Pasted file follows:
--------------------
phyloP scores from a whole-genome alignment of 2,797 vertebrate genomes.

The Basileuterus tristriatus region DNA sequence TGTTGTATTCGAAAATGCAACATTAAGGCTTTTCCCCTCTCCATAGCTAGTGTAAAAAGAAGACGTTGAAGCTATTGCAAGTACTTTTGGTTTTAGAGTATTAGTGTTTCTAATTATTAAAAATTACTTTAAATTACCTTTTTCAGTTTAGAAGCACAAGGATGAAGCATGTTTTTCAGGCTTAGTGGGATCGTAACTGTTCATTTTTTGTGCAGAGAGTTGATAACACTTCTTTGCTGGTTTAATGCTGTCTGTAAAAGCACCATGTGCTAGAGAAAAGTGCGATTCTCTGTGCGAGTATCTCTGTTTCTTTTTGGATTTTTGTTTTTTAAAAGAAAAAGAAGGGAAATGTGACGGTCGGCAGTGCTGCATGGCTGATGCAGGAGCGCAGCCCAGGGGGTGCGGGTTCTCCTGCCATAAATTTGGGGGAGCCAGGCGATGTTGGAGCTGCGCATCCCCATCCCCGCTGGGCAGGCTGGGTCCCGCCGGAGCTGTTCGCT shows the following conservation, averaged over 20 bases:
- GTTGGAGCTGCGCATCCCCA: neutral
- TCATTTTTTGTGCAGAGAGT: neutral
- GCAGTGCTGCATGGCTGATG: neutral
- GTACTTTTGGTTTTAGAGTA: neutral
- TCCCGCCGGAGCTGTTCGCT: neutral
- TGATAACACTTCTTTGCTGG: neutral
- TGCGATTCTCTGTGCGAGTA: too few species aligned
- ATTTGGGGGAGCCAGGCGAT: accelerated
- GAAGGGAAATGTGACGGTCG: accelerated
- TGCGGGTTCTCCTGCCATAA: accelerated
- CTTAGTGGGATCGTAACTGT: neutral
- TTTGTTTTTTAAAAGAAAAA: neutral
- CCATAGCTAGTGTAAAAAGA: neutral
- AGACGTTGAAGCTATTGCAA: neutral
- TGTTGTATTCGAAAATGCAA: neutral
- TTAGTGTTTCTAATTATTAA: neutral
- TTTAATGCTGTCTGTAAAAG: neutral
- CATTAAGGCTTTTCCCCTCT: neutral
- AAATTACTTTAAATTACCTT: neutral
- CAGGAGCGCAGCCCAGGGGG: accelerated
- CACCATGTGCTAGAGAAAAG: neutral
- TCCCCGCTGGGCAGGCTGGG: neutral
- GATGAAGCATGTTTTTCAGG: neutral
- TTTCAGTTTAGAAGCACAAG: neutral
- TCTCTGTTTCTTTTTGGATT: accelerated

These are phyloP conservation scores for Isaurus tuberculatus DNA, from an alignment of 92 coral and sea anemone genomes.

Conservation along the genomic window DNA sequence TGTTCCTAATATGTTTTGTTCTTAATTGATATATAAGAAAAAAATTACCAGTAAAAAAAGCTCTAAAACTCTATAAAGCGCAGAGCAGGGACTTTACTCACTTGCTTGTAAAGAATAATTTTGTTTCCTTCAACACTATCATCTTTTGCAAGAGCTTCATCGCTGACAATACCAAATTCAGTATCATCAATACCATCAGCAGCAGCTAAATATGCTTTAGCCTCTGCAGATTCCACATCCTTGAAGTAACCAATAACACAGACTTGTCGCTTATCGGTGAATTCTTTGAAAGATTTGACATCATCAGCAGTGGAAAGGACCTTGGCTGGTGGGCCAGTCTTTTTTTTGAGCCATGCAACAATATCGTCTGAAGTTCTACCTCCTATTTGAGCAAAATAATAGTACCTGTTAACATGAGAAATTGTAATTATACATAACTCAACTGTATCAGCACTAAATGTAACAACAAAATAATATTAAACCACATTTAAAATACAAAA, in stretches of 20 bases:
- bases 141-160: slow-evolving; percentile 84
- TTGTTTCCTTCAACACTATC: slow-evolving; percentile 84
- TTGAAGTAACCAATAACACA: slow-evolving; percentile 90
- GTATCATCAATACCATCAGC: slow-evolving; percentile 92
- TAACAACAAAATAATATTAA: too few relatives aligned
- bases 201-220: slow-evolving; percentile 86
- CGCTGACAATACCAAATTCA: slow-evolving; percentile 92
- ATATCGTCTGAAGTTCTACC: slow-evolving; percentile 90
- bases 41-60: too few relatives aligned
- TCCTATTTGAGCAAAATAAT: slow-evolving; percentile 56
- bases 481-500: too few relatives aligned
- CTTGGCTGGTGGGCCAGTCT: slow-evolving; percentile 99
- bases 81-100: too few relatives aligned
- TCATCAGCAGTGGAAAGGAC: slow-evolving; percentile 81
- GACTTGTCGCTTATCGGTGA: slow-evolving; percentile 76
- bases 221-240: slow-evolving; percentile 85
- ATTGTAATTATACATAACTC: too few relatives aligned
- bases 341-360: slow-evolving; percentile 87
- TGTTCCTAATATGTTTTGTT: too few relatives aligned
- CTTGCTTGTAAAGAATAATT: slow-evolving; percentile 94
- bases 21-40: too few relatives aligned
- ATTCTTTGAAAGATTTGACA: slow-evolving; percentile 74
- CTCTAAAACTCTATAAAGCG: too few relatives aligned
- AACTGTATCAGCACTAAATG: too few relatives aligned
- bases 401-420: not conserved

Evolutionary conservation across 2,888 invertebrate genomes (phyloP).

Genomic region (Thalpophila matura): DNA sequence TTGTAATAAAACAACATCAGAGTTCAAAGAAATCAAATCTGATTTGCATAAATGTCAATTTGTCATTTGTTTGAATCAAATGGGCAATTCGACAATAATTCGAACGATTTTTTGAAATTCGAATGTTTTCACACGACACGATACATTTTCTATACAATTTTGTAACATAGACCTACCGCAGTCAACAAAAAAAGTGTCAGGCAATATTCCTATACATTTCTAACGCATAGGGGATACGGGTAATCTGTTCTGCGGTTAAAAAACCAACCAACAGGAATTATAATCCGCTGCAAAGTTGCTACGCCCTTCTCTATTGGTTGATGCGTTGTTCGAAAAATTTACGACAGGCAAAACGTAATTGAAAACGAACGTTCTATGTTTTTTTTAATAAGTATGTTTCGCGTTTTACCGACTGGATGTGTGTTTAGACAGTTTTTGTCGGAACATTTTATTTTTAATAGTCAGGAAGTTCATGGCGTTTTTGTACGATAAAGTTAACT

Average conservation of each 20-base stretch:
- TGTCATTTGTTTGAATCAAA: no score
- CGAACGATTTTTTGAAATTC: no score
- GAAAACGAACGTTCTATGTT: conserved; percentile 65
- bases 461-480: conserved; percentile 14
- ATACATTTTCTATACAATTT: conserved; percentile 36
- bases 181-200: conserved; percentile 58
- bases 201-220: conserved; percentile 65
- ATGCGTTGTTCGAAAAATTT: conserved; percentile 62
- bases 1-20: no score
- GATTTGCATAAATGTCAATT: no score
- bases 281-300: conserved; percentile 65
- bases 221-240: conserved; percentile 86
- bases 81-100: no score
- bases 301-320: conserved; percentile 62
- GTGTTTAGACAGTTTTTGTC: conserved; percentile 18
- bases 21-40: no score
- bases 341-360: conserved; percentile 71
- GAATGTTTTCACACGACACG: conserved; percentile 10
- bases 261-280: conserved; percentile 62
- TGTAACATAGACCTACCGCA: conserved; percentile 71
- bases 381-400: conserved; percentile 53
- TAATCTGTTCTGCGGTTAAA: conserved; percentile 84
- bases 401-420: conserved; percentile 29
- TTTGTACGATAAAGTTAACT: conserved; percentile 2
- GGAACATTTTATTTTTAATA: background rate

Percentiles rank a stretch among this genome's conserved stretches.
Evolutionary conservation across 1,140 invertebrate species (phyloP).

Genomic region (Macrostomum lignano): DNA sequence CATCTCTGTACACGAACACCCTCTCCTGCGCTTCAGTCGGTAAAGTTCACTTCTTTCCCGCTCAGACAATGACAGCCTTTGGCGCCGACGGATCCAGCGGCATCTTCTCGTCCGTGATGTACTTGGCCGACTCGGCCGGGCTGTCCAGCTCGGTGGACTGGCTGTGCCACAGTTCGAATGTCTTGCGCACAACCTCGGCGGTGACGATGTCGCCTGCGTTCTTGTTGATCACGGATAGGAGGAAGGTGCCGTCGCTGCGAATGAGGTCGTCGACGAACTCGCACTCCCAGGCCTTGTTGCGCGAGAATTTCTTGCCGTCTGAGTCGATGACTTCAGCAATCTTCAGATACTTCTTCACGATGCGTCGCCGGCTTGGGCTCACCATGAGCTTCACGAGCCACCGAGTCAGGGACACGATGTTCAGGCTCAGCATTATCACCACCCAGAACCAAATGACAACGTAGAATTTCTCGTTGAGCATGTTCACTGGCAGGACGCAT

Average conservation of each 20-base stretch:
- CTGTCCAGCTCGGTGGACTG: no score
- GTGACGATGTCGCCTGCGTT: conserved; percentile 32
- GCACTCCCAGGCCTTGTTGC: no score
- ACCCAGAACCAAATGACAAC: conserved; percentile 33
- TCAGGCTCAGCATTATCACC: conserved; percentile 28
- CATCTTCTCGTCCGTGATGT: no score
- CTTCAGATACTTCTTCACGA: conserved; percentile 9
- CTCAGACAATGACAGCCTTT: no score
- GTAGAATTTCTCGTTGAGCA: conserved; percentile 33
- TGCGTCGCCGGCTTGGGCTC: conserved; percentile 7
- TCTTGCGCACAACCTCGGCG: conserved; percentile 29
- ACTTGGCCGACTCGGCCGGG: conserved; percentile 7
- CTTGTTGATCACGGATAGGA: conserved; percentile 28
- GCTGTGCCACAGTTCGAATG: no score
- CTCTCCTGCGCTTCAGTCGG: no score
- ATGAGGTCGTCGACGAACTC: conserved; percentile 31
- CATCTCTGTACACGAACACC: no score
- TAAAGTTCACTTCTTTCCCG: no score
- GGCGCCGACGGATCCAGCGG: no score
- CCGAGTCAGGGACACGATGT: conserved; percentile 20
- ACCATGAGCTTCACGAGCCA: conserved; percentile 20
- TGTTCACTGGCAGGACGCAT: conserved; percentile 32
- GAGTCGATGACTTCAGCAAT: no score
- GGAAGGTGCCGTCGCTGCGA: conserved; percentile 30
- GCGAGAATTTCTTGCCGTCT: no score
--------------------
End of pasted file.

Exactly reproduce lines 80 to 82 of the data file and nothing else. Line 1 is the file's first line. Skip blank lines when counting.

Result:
- bases 401-420: conserved; percentile 29
- TTTGTACGATAAAGTTAACT: conserved; percentile 2
- GGAACATTTTATTTTTAATA: background rate